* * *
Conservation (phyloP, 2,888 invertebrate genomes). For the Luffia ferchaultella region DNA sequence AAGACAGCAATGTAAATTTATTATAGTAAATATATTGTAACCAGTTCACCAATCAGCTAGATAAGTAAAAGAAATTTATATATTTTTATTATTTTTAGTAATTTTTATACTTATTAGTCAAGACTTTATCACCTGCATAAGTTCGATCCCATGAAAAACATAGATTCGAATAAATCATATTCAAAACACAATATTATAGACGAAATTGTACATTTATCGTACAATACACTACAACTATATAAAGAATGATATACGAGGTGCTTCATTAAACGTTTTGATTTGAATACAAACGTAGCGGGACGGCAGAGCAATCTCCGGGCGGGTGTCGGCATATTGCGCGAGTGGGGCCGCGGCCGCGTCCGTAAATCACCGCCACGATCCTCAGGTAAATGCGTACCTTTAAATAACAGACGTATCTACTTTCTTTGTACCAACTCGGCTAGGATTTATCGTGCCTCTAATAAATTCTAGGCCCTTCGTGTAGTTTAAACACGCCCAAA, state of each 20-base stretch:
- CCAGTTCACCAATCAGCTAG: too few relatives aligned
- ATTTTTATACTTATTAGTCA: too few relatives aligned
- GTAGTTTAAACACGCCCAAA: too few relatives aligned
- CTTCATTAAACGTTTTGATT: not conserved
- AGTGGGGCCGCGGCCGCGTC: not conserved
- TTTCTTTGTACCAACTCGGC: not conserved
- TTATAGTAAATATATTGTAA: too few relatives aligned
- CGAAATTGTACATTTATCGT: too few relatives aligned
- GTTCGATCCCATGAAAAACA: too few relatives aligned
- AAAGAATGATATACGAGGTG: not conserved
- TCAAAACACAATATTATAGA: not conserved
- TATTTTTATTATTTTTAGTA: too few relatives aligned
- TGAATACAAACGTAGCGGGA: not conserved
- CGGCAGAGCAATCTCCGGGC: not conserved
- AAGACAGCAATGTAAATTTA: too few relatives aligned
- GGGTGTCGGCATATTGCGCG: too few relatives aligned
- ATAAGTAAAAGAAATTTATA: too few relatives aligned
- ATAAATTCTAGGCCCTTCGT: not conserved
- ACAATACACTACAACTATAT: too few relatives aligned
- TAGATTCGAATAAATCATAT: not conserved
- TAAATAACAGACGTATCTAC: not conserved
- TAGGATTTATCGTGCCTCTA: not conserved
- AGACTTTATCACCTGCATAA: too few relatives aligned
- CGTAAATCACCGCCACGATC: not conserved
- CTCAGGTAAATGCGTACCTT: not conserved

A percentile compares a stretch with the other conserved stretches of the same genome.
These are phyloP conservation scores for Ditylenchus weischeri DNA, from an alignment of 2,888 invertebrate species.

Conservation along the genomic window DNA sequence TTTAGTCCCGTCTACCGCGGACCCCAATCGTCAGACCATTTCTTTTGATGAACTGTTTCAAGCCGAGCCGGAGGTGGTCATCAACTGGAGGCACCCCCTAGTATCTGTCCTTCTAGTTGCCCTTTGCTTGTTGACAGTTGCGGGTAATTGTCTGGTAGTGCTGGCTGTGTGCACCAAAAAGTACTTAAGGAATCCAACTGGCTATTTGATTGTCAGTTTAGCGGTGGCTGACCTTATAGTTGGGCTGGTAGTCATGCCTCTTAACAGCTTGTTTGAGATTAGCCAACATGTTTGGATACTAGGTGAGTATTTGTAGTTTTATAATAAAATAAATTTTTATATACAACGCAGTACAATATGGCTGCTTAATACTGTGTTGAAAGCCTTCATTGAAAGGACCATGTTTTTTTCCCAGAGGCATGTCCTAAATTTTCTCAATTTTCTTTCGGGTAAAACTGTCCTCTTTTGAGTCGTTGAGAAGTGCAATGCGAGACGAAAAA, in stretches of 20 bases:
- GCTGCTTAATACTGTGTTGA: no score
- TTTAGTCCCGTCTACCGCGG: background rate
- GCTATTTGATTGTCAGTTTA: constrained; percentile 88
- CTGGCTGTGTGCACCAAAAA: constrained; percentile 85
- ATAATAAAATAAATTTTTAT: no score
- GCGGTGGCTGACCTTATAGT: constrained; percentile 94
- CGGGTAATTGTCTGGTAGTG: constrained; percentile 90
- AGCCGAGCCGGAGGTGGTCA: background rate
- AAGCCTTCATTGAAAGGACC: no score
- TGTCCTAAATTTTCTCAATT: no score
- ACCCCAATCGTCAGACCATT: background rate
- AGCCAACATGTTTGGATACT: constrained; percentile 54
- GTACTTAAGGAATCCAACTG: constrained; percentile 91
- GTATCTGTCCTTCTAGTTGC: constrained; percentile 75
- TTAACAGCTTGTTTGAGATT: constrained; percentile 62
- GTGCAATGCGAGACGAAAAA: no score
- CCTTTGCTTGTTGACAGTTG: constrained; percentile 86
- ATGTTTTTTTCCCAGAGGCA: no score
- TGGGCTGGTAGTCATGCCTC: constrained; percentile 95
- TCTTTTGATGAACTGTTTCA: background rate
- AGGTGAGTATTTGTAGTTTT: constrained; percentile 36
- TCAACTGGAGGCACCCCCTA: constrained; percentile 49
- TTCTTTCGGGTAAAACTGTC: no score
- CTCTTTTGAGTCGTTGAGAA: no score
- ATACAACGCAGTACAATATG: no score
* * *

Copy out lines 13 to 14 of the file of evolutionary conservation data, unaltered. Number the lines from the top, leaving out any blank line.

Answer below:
- TATTTTTATTATTTTTAGTA: too few relatives aligned
- TGAATACAAACGTAGCGGGA: not conserved